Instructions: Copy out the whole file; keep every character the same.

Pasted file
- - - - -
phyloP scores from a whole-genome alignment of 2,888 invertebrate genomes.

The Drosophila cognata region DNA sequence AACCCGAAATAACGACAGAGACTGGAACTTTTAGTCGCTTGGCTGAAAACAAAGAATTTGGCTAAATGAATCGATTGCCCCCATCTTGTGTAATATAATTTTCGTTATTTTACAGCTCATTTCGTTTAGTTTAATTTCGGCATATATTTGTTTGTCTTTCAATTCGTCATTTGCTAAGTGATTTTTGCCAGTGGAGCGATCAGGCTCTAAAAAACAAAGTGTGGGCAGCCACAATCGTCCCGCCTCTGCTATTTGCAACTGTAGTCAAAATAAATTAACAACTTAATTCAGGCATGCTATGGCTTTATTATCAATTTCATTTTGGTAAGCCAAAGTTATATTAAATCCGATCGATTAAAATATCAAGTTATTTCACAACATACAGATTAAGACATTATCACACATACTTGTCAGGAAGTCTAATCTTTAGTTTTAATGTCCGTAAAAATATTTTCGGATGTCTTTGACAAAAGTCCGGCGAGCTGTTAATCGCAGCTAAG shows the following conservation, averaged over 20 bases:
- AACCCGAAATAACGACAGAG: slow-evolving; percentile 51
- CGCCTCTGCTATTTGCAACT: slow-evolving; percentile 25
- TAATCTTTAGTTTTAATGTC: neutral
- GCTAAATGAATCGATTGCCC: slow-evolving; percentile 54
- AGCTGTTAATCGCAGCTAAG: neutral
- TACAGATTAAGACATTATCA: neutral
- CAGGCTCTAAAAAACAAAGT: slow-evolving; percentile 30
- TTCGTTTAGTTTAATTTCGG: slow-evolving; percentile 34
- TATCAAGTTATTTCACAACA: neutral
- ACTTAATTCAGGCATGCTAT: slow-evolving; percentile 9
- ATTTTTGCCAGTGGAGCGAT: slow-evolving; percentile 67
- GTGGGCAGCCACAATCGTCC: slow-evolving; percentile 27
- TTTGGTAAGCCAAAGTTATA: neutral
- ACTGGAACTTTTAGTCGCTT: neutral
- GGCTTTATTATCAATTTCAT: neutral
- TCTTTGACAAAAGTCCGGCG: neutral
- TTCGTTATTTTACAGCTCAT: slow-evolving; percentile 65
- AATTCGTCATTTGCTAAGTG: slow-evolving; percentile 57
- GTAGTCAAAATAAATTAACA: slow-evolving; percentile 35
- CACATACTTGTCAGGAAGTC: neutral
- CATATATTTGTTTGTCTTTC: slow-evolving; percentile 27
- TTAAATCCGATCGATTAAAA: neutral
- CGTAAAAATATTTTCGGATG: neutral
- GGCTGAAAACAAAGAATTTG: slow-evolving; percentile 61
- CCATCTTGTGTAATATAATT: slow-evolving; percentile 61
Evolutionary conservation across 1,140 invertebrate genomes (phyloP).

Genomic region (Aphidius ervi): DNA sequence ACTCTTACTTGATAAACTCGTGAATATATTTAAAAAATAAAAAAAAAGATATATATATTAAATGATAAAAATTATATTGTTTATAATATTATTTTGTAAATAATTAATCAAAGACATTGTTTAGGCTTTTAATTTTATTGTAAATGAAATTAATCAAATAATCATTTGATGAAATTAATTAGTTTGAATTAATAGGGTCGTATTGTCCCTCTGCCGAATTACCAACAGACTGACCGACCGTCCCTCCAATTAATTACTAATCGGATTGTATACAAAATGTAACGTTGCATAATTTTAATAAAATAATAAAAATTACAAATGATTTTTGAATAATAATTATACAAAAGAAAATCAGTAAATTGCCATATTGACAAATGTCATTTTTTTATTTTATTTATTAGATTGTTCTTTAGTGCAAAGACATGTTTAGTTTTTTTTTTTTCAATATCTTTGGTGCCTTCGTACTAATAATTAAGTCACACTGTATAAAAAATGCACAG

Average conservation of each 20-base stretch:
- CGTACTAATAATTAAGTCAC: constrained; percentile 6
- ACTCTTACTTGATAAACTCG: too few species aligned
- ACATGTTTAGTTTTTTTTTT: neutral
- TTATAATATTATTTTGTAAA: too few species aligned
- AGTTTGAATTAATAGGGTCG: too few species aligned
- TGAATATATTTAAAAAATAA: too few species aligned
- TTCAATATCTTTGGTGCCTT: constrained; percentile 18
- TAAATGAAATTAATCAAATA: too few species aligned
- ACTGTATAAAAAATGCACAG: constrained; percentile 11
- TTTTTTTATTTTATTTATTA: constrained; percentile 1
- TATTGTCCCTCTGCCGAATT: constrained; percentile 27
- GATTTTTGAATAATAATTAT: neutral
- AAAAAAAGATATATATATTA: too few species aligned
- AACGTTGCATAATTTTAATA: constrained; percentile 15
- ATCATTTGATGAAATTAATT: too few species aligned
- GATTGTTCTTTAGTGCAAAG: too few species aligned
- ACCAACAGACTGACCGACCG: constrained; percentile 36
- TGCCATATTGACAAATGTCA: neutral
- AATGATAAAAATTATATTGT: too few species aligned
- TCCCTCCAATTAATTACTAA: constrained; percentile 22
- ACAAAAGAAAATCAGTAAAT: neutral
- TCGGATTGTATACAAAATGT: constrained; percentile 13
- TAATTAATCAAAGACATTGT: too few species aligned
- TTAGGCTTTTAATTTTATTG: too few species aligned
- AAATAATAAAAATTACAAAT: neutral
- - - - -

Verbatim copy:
phyloP scores from a whole-genome alignment of 2,888 invertebrate genomes.

The Drosophila cognata region DNA sequence AACCCGAAATAACGACAGAGACTGGAACTTTTAGTCGCTTGGCTGAAAACAAAGAATTTGGCTAAATGAATCGATTGCCCCCATCTTGTGTAATATAATTTTCGTTATTTTACAGCTCATTTCGTTTAGTTTAATTTCGGCATATATTTGTTTGTCTTTCAATTCGTCATTTGCTAAGTGATTTTTGCCAGTGGAGCGATCAGGCTCTAAAAAACAAAGTGTGGGCAGCCACAATCGTCCCGCCTCTGCTATTTGCAACTGTAGTCAAAATAAATTAACAACTTAATTCAGGCATGCTATGGCTTTATTATCAATTTCATTTTGGTAAGCCAAAGTTATATTAAATCCGATCGATTAAAATATCAAGTTATTTCACAACATACAGATTAAGACATTATCACACATACTTGTCAGGAAGTCTAATCTTTAGTTTTAATGTCCGTAAAAATATTTTCGGATGTCTTTGACAAAAGTCCGGCGAGCTGTTAATCGCAGCTAAG shows the following conservation, averaged over 20 bases:
- AACCCGAAATAACGACAGAG: slow-evolving; percentile 51
- CGCCTCTGCTATTTGCAACT: slow-evolving; percentile 25
- TAATCTTTAGTTTTAATGTC: neutral
- GCTAAATGAATCGATTGCCC: slow-evolving; percentile 54
- AGCTGTTAATCGCAGCTAAG: neutral
- TACAGATTAAGACATTATCA: neutral
- CAGGCTCTAAAAAACAAAGT: slow-evolving; percentile 30
- TTCGTTTAGTTTAATTTCGG: slow-evolving; percentile 34
- TATCAAGTTATTTCACAACA: neutral
- ACTTAATTCAGGCATGCTAT: slow-evolving; percentile 9
- ATTTTTGCCAGTGGAGCGAT: slow-evolving; percentile 67
- GTGGGCAGCCACAATCGTCC: slow-evolving; percentile 27
- TTTGGTAAGCCAAAGTTATA: neutral
- ACTGGAACTTTTAGTCGCTT: neutral
- GGCTTTATTATCAATTTCAT: neutral
- TCTTTGACAAAAGTCCGGCG: neutral
- TTCGTTATTTTACAGCTCAT: slow-evolving; percentile 65
- AATTCGTCATTTGCTAAGTG: slow-evolving; percentile 57
- GTAGTCAAAATAAATTAACA: slow-evolving; percentile 35
- CACATACTTGTCAGGAAGTC: neutral
- CATATATTTGTTTGTCTTTC: slow-evolving; percentile 27
- TTAAATCCGATCGATTAAAA: neutral
- CGTAAAAATATTTTCGGATG: neutral
- GGCTGAAAACAAAGAATTTG: slow-evolving; percentile 61
- CCATCTTGTGTAATATAATT: slow-evolving; percentile 61
Evolutionary conservation across 1,140 invertebrate genomes (phyloP).

Genomic region (Aphidius ervi): DNA sequence ACTCTTACTTGATAAACTCGTGAATATATTTAAAAAATAAAAAAAAAGATATATATATTAAATGATAAAAATTATATTGTTTATAATATTATTTTGTAAATAATTAATCAAAGACATTGTTTAGGCTTTTAATTTTATTGTAAATGAAATTAATCAAATAATCATTTGATGAAATTAATTAGTTTGAATTAATAGGGTCGTATTGTCCCTCTGCCGAATTACCAACAGACTGACCGACCGTCCCTCCAATTAATTACTAATCGGATTGTATACAAAATGTAACGTTGCATAATTTTAATAAAATAATAAAAATTACAAATGATTTTTGAATAATAATTATACAAAAGAAAATCAGTAAATTGCCATATTGACAAATGTCATTTTTTTATTTTATTTATTAGATTGTTCTTTAGTGCAAAGACATGTTTAGTTTTTTTTTTTTCAATATCTTTGGTGCCTTCGTACTAATAATTAAGTCACACTGTATAAAAAATGCACAG

Average conservation of each 20-base stretch:
- CGTACTAATAATTAAGTCAC: constrained; percentile 6
- ACTCTTACTTGATAAACTCG: too few species aligned
- ACATGTTTAGTTTTTTTTTT: neutral
- TTATAATATTATTTTGTAAA: too few species aligned
- AGTTTGAATTAATAGGGTCG: too few species aligned
- TGAATATATTTAAAAAATAA: too few species aligned
- TTCAATATCTTTGGTGCCTT: constrained; percentile 18
- TAAATGAAATTAATCAAATA: too few species aligned
- ACTGTATAAAAAATGCACAG: constrained; percentile 11
- TTTTTTTATTTTATTTATTA: constrained; percentile 1
- TATTGTCCCTCTGCCGAATT: constrained; percentile 27
- GATTTTTGAATAATAATTAT: neutral
- AAAAAAAGATATATATATTA: too few species aligned
- AACGTTGCATAATTTTAATA: constrained; percentile 15
- ATCATTTGATGAAATTAATT: too few species aligned
- GATTGTTCTTTAGTGCAAAG: too few species aligned
- ACCAACAGACTGACCGACCG: constrained; percentile 36
- TGCCATATTGACAAATGTCA: neutral
- AATGATAAAAATTATATTGT: too few species aligned
- TCCCTCCAATTAATTACTAA: constrained; percentile 22
- ACAAAAGAAAATCAGTAAAT: neutral
- TCGGATTGTATACAAAATGT: constrained; percentile 13
- TAATTAATCAAAGACATTGT: too few species aligned
- TTAGGCTTTTAATTTTATTG: too few species aligned
- AAATAATAAAAATTACAAAT: neutral